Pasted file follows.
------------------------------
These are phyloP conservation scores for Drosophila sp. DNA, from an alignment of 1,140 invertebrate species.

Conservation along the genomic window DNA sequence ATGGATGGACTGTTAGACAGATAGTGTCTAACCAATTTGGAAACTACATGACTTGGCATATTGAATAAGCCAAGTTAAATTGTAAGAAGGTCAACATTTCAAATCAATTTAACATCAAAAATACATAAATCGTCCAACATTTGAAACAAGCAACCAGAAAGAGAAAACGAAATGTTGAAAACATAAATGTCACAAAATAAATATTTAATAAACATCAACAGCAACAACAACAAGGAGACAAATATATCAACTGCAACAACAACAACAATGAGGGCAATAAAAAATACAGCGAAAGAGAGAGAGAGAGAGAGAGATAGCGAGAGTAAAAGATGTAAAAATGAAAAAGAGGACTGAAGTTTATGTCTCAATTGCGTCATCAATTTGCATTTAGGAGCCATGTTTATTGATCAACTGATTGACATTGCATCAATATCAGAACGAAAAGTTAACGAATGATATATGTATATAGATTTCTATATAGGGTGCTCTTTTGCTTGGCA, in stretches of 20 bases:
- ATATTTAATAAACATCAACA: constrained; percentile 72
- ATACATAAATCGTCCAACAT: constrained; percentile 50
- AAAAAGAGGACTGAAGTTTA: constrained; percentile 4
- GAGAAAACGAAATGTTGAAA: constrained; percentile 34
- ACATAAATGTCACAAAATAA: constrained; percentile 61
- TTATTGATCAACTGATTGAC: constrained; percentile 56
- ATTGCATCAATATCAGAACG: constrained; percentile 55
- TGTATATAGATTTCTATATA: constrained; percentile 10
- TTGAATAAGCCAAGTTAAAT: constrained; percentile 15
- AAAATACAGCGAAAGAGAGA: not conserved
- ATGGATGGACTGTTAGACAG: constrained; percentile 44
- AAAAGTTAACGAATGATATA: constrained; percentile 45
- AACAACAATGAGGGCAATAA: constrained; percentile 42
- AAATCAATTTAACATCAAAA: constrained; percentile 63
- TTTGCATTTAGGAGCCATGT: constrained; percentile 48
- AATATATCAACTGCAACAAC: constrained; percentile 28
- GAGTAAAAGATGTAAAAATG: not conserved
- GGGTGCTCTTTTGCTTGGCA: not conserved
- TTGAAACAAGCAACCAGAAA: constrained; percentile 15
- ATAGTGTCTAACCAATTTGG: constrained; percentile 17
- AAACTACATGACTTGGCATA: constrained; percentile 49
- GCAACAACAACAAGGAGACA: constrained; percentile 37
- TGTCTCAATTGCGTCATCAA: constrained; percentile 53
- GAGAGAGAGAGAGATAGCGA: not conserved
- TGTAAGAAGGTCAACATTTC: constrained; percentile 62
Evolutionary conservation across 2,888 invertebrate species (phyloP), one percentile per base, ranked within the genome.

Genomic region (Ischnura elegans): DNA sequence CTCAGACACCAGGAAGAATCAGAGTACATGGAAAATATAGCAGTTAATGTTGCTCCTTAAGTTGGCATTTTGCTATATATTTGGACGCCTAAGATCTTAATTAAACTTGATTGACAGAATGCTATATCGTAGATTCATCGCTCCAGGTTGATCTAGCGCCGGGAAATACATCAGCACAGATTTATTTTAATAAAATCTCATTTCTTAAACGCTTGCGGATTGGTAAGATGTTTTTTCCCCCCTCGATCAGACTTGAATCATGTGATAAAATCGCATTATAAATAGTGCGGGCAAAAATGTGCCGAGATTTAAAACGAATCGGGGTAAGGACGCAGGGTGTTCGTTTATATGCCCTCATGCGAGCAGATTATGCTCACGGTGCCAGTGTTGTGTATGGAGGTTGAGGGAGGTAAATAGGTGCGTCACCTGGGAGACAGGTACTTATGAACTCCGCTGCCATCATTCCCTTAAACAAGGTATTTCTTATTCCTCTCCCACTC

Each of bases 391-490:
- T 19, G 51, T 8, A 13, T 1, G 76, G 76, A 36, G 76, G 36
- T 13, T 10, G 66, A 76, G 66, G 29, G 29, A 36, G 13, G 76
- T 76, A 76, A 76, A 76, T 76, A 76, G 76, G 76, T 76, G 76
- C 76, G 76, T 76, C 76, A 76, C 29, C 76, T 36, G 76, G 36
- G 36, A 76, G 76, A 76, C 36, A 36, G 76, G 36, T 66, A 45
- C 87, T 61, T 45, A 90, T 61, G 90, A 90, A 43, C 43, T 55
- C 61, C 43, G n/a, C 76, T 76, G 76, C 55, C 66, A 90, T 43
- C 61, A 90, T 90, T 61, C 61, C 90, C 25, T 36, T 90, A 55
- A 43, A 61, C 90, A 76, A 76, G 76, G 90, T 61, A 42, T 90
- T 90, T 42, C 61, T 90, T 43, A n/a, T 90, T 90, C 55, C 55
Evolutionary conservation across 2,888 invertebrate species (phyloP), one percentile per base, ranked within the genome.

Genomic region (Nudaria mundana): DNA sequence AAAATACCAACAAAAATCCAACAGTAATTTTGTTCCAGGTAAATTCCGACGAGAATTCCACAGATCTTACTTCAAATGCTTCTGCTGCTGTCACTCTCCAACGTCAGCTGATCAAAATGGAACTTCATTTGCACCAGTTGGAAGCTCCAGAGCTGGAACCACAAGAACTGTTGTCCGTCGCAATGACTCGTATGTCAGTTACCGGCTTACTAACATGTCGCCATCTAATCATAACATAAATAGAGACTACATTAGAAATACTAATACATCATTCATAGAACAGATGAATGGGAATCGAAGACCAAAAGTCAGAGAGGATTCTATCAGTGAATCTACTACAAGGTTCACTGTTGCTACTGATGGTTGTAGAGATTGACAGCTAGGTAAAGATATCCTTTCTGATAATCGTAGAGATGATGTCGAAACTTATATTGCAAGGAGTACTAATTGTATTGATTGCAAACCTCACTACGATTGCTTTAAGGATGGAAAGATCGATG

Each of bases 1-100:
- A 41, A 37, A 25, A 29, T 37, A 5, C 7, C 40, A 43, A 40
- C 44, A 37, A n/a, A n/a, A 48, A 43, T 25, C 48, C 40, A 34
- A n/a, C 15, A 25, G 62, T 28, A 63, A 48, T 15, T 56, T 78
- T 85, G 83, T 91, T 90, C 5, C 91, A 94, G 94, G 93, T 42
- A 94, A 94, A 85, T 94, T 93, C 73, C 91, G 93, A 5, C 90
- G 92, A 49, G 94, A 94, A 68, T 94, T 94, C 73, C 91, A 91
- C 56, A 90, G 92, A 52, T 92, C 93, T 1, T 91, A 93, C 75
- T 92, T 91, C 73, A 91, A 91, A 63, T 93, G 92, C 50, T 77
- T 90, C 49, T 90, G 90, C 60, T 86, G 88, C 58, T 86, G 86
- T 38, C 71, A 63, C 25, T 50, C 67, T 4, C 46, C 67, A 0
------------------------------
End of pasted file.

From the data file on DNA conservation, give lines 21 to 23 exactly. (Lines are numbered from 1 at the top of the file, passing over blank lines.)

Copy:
- TTGAAACAAGCAACCAGAAA: constrained; percentile 15
- ATAGTGTCTAACCAATTTGG: constrained; percentile 17
- AAACTACATGACTTGGCATA: constrained; percentile 49